All things energy, from solar and wind power to efficiency and off-grid living.
This week, I've been using a Kill a Watt at home. It's a small meter that costs about $25, and you can use it to measure the electricity consumption of your appliances and home electronics. (There are other meters that do more or less the same thing, including the Watt Minder and the Watt's Up.)
The way it works is simple. For any electrical appliance that you plug into the meter, it can tell you how many watts that appliance is using. Over time, it also adds up the kilowatt hours used, so you can relate that number directly to what's on your electric bill.
Using the Kill a Watt is easy, and it's easy to get a little carried away with it. I measured the energy use of every appliance and electrical gadget in my house, even when it required moving furniture. (Is your refrigerator running? As I write this mine is, and it's using almost 150 watts!) On the other hand, if you're just interested in a ballpark estimate of how much electricity each device uses, you can check out this list from the Department of Energy which has typical values for radios, coffeemakers, DVD players, washing machines and many other common appliances.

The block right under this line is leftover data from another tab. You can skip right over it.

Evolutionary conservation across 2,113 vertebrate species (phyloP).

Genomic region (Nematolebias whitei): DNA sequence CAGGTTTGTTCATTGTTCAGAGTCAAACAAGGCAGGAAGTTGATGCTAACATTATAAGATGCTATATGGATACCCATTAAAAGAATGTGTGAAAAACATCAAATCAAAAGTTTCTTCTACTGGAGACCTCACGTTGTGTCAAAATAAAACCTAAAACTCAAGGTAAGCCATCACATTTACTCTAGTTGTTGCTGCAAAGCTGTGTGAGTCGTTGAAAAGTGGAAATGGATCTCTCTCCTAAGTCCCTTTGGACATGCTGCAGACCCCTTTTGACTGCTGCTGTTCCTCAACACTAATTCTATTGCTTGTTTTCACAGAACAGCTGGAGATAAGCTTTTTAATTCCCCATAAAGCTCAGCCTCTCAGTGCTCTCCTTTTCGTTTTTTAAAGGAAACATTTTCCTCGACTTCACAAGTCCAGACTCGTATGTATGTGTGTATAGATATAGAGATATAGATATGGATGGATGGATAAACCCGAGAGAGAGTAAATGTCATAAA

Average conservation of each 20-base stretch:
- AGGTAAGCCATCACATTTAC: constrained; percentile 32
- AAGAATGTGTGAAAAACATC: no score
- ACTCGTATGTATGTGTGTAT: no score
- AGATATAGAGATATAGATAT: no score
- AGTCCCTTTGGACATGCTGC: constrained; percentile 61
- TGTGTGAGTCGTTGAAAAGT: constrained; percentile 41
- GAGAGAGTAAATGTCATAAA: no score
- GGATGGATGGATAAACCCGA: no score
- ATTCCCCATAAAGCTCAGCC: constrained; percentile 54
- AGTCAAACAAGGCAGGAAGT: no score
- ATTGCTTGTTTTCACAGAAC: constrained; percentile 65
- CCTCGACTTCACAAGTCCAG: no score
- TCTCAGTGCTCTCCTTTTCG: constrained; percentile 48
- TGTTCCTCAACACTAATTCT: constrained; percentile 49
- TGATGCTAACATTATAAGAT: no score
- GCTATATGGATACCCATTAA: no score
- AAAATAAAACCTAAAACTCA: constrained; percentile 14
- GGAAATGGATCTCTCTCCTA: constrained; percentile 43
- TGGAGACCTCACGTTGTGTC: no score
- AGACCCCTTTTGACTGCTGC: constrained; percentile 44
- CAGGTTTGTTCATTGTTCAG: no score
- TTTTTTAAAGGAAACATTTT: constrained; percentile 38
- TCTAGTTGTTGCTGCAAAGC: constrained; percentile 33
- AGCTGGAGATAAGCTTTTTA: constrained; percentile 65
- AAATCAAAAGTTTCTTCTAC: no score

Once you've identified the electronics and appliances in your home that are using the most energy, you can target the areas where saving energy will save you the most money. For example, you might decide to start using energy efficient light bulbs, turn on the power saving settings on your computer, or replace inefficient older appliances with newer energy-efficient models.
Have you tried measuring your electricity use at home? Have you found easy ways to reduce it? You can add your suggestions to the comments field below.